The BBC and the Paralympics
There's been a bit of a flurry recently about the Paralympic Games, which will follow the Olympics in London 2012. People have spotted that the BBC doesn't yet have the broadcasting rights to the Paralympics and the issue has been taken up by some politicians.
As I said on air, we're keen to get into the rights discussion as soon as possible - and the indications are that the process will start this autumn. When it does, we may be more limited in what we can say. But for now our position is clear.
The BBC is proud of its long record of covering disability sport, for which we've won awards over the years. It ranges from events like the Paralympic World Cup to the way wheelchair races are integrated within the London Marathon and wheelchair tennis in our output from Wimbledon.
Eleanor Simmonds wins gold in Beijing
In particular, we've brought the Paralympics to huge audiences: a total of more than 20 million watched our coverage from Beijing, and the British heroes of 2008 were central to last year's Sports Personality Of The Year.
We were particularly pleased that Eleanor Simmonds got the recognition she deserved but she's just one of a number of Paralympians who've featured prominently on our airwaves - people like Tanni Grey Thompson, Ade Adepitan and David Weir.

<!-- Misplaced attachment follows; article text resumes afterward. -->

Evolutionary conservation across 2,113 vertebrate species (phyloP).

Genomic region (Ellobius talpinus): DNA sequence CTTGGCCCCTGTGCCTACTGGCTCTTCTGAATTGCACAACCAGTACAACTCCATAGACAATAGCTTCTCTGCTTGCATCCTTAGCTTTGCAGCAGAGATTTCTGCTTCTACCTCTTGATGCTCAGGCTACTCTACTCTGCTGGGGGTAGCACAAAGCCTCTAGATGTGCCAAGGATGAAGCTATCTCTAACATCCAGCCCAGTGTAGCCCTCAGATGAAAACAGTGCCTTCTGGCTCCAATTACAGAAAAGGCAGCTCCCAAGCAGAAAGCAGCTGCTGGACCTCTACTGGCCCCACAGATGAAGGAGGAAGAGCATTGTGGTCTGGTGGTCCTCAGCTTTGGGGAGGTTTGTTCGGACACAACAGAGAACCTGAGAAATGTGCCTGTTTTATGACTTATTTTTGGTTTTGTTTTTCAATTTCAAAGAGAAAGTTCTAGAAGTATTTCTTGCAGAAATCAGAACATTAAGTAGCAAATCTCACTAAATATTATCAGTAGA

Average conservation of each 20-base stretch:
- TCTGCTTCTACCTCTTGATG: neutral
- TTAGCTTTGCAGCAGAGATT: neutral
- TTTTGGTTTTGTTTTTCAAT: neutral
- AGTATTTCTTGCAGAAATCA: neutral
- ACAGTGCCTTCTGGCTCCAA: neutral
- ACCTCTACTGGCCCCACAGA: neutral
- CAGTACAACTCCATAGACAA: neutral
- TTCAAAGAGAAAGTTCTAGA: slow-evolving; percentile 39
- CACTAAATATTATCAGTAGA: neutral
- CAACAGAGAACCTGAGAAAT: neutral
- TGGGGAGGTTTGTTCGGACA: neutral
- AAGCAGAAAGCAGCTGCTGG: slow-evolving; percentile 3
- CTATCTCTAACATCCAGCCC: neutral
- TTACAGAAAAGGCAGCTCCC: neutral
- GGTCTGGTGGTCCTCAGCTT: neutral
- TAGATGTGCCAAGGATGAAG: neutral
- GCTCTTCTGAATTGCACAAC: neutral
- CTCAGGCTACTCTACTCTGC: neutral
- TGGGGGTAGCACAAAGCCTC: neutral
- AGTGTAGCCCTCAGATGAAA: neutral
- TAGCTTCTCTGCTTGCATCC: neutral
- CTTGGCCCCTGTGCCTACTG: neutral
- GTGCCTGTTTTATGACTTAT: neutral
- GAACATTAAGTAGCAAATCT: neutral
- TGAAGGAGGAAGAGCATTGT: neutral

As well as coverage on TV and radio, you'll see there's plenty online too with a complete digest in our disability sport section.
We don't, of course, think this gives us the rights to the major events of disability sport in perpetuity. But we do believe strongly that they should be available free-to-air to the largest possible audiences.
There's a risk in 2012 that the sheer size and scale of the Olympics themselves will mean that the Paralympics get less attention than they deserve - and it's sad but true that most world broadcasters left Beijing as soon as the main Olympics were over and were never seen again.
That was noted by the then Culture Secretary Andy Burnham in his speech at last year's Labour conference when he said:
"And don't you think the BBC did a great job in Beijing too? After the Olympics, the world's media departed China. The BBC - one of the very few international broadcasters to stay and cover the Paralympics. Doesn't that say something good too about British public service broadcasting?"
So our plans if we were to get the rights would again be to link strongly from the Olympics to the Paralympics - using most of the same key presenters and commentators.
We'd also put the Paralympics in the context of a huge opportunity for people with disabilities in the UK: a chance to transform attitudes and leave a legacy of achievement and greater understanding.
But most of all we'd celebrate a festival of elite sport - and make it available free-to-air across all our platforms. The Olympic broadcaster wants to remain the Paralympic broadcaster too.